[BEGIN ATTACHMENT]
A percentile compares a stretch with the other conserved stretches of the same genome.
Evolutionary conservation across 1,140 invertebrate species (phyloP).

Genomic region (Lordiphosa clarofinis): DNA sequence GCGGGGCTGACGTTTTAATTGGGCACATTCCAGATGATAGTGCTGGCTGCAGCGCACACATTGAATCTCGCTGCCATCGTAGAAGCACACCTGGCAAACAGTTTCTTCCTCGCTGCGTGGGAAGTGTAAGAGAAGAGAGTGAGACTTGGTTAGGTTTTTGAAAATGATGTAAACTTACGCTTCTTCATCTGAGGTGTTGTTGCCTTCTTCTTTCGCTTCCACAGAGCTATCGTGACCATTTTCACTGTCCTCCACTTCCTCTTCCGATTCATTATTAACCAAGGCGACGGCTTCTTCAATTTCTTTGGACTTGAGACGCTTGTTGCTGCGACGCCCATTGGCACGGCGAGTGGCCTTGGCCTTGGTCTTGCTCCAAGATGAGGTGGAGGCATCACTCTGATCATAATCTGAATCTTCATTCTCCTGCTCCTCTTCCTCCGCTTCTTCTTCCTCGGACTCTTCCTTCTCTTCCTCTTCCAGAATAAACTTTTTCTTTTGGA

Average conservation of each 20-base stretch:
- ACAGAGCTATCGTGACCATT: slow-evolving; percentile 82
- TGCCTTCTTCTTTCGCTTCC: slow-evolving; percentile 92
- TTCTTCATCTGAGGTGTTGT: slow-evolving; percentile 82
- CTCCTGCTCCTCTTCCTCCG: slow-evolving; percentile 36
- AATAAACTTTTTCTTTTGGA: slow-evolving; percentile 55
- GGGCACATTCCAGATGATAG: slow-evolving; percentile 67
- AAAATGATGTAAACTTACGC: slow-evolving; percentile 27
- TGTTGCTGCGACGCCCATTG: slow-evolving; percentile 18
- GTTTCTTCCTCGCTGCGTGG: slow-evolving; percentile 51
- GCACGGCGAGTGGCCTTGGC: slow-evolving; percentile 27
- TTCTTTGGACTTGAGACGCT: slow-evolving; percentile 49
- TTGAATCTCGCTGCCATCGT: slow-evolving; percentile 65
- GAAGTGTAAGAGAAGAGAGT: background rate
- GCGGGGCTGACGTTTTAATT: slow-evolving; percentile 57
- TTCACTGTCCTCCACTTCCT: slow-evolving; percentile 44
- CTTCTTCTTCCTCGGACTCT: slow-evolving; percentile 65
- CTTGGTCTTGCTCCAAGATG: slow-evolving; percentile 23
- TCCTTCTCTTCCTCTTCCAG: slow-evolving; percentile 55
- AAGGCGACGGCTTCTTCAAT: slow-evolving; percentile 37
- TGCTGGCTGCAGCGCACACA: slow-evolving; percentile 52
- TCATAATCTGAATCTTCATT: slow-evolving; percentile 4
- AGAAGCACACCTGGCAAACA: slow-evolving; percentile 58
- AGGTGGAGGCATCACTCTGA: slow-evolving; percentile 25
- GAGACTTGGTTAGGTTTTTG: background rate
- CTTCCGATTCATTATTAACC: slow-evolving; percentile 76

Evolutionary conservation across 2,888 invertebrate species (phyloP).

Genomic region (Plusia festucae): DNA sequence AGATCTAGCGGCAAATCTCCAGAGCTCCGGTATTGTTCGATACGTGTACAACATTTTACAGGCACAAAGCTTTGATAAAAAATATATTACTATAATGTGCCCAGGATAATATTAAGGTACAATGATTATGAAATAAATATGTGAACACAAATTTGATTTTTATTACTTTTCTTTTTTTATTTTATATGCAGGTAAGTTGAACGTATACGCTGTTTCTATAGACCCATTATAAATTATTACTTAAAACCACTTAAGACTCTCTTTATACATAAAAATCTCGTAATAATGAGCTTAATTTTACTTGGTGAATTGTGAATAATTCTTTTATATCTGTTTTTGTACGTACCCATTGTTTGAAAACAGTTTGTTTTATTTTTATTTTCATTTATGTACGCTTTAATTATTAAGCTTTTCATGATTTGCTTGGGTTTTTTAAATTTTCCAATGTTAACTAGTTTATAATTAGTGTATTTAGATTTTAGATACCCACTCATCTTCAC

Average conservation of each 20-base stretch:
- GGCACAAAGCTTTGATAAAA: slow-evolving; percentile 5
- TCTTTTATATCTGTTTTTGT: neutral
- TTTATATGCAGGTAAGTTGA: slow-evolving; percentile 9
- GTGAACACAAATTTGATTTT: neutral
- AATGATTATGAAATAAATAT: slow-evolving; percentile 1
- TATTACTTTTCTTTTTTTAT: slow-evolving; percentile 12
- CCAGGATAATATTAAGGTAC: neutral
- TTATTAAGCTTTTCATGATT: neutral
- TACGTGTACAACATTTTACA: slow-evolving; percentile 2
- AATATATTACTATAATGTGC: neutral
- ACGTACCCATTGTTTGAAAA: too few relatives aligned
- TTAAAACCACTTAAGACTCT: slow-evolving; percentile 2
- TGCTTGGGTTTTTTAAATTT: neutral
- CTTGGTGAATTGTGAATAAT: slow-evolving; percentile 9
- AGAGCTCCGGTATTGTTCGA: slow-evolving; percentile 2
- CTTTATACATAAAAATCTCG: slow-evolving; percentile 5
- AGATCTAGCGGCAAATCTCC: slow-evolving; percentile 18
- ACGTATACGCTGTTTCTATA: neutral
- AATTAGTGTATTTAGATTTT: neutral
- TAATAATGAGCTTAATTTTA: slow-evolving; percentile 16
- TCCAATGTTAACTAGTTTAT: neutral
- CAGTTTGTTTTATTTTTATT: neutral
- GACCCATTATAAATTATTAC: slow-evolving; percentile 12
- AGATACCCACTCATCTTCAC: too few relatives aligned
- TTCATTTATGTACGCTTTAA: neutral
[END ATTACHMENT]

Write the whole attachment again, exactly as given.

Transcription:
A percentile compares a stretch with the other conserved stretches of the same genome.
Evolutionary conservation across 1,140 invertebrate species (phyloP).

Genomic region (Lordiphosa clarofinis): DNA sequence GCGGGGCTGACGTTTTAATTGGGCACATTCCAGATGATAGTGCTGGCTGCAGCGCACACATTGAATCTCGCTGCCATCGTAGAAGCACACCTGGCAAACAGTTTCTTCCTCGCTGCGTGGGAAGTGTAAGAGAAGAGAGTGAGACTTGGTTAGGTTTTTGAAAATGATGTAAACTTACGCTTCTTCATCTGAGGTGTTGTTGCCTTCTTCTTTCGCTTCCACAGAGCTATCGTGACCATTTTCACTGTCCTCCACTTCCTCTTCCGATTCATTATTAACCAAGGCGACGGCTTCTTCAATTTCTTTGGACTTGAGACGCTTGTTGCTGCGACGCCCATTGGCACGGCGAGTGGCCTTGGCCTTGGTCTTGCTCCAAGATGAGGTGGAGGCATCACTCTGATCATAATCTGAATCTTCATTCTCCTGCTCCTCTTCCTCCGCTTCTTCTTCCTCGGACTCTTCCTTCTCTTCCTCTTCCAGAATAAACTTTTTCTTTTGGA

Average conservation of each 20-base stretch:
- ACAGAGCTATCGTGACCATT: slow-evolving; percentile 82
- TGCCTTCTTCTTTCGCTTCC: slow-evolving; percentile 92
- TTCTTCATCTGAGGTGTTGT: slow-evolving; percentile 82
- CTCCTGCTCCTCTTCCTCCG: slow-evolving; percentile 36
- AATAAACTTTTTCTTTTGGA: slow-evolving; percentile 55
- GGGCACATTCCAGATGATAG: slow-evolving; percentile 67
- AAAATGATGTAAACTTACGC: slow-evolving; percentile 27
- TGTTGCTGCGACGCCCATTG: slow-evolving; percentile 18
- GTTTCTTCCTCGCTGCGTGG: slow-evolving; percentile 51
- GCACGGCGAGTGGCCTTGGC: slow-evolving; percentile 27
- TTCTTTGGACTTGAGACGCT: slow-evolving; percentile 49
- TTGAATCTCGCTGCCATCGT: slow-evolving; percentile 65
- GAAGTGTAAGAGAAGAGAGT: background rate
- GCGGGGCTGACGTTTTAATT: slow-evolving; percentile 57
- TTCACTGTCCTCCACTTCCT: slow-evolving; percentile 44
- CTTCTTCTTCCTCGGACTCT: slow-evolving; percentile 65
- CTTGGTCTTGCTCCAAGATG: slow-evolving; percentile 23
- TCCTTCTCTTCCTCTTCCAG: slow-evolving; percentile 55
- AAGGCGACGGCTTCTTCAAT: slow-evolving; percentile 37
- TGCTGGCTGCAGCGCACACA: slow-evolving; percentile 52
- TCATAATCTGAATCTTCATT: slow-evolving; percentile 4
- AGAAGCACACCTGGCAAACA: slow-evolving; percentile 58
- AGGTGGAGGCATCACTCTGA: slow-evolving; percentile 25
- GAGACTTGGTTAGGTTTTTG: background rate
- CTTCCGATTCATTATTAACC: slow-evolving; percentile 76

Evolutionary conservation across 2,888 invertebrate species (phyloP).

Genomic region (Plusia festucae): DNA sequence AGATCTAGCGGCAAATCTCCAGAGCTCCGGTATTGTTCGATACGTGTACAACATTTTACAGGCACAAAGCTTTGATAAAAAATATATTACTATAATGTGCCCAGGATAATATTAAGGTACAATGATTATGAAATAAATATGTGAACACAAATTTGATTTTTATTACTTTTCTTTTTTTATTTTATATGCAGGTAAGTTGAACGTATACGCTGTTTCTATAGACCCATTATAAATTATTACTTAAAACCACTTAAGACTCTCTTTATACATAAAAATCTCGTAATAATGAGCTTAATTTTACTTGGTGAATTGTGAATAATTCTTTTATATCTGTTTTTGTACGTACCCATTGTTTGAAAACAGTTTGTTTTATTTTTATTTTCATTTATGTACGCTTTAATTATTAAGCTTTTCATGATTTGCTTGGGTTTTTTAAATTTTCCAATGTTAACTAGTTTATAATTAGTGTATTTAGATTTTAGATACCCACTCATCTTCAC

Average conservation of each 20-base stretch:
- GGCACAAAGCTTTGATAAAA: slow-evolving; percentile 5
- TCTTTTATATCTGTTTTTGT: neutral
- TTTATATGCAGGTAAGTTGA: slow-evolving; percentile 9
- GTGAACACAAATTTGATTTT: neutral
- AATGATTATGAAATAAATAT: slow-evolving; percentile 1
- TATTACTTTTCTTTTTTTAT: slow-evolving; percentile 12
- CCAGGATAATATTAAGGTAC: neutral
- TTATTAAGCTTTTCATGATT: neutral
- TACGTGTACAACATTTTACA: slow-evolving; percentile 2
- AATATATTACTATAATGTGC: neutral
- ACGTACCCATTGTTTGAAAA: too few relatives aligned
- TTAAAACCACTTAAGACTCT: slow-evolving; percentile 2
- TGCTTGGGTTTTTTAAATTT: neutral
- CTTGGTGAATTGTGAATAAT: slow-evolving; percentile 9
- AGAGCTCCGGTATTGTTCGA: slow-evolving; percentile 2
- CTTTATACATAAAAATCTCG: slow-evolving; percentile 5
- AGATCTAGCGGCAAATCTCC: slow-evolving; percentile 18
- ACGTATACGCTGTTTCTATA: neutral
- AATTAGTGTATTTAGATTTT: neutral
- TAATAATGAGCTTAATTTTA: slow-evolving; percentile 16
- TCCAATGTTAACTAGTTTAT: neutral
- CAGTTTGTTTTATTTTTATT: neutral
- GACCCATTATAAATTATTAC: slow-evolving; percentile 12
- AGATACCCACTCATCTTCAC: too few relatives aligned
- TTCATTTATGTACGCTTTAA: neutral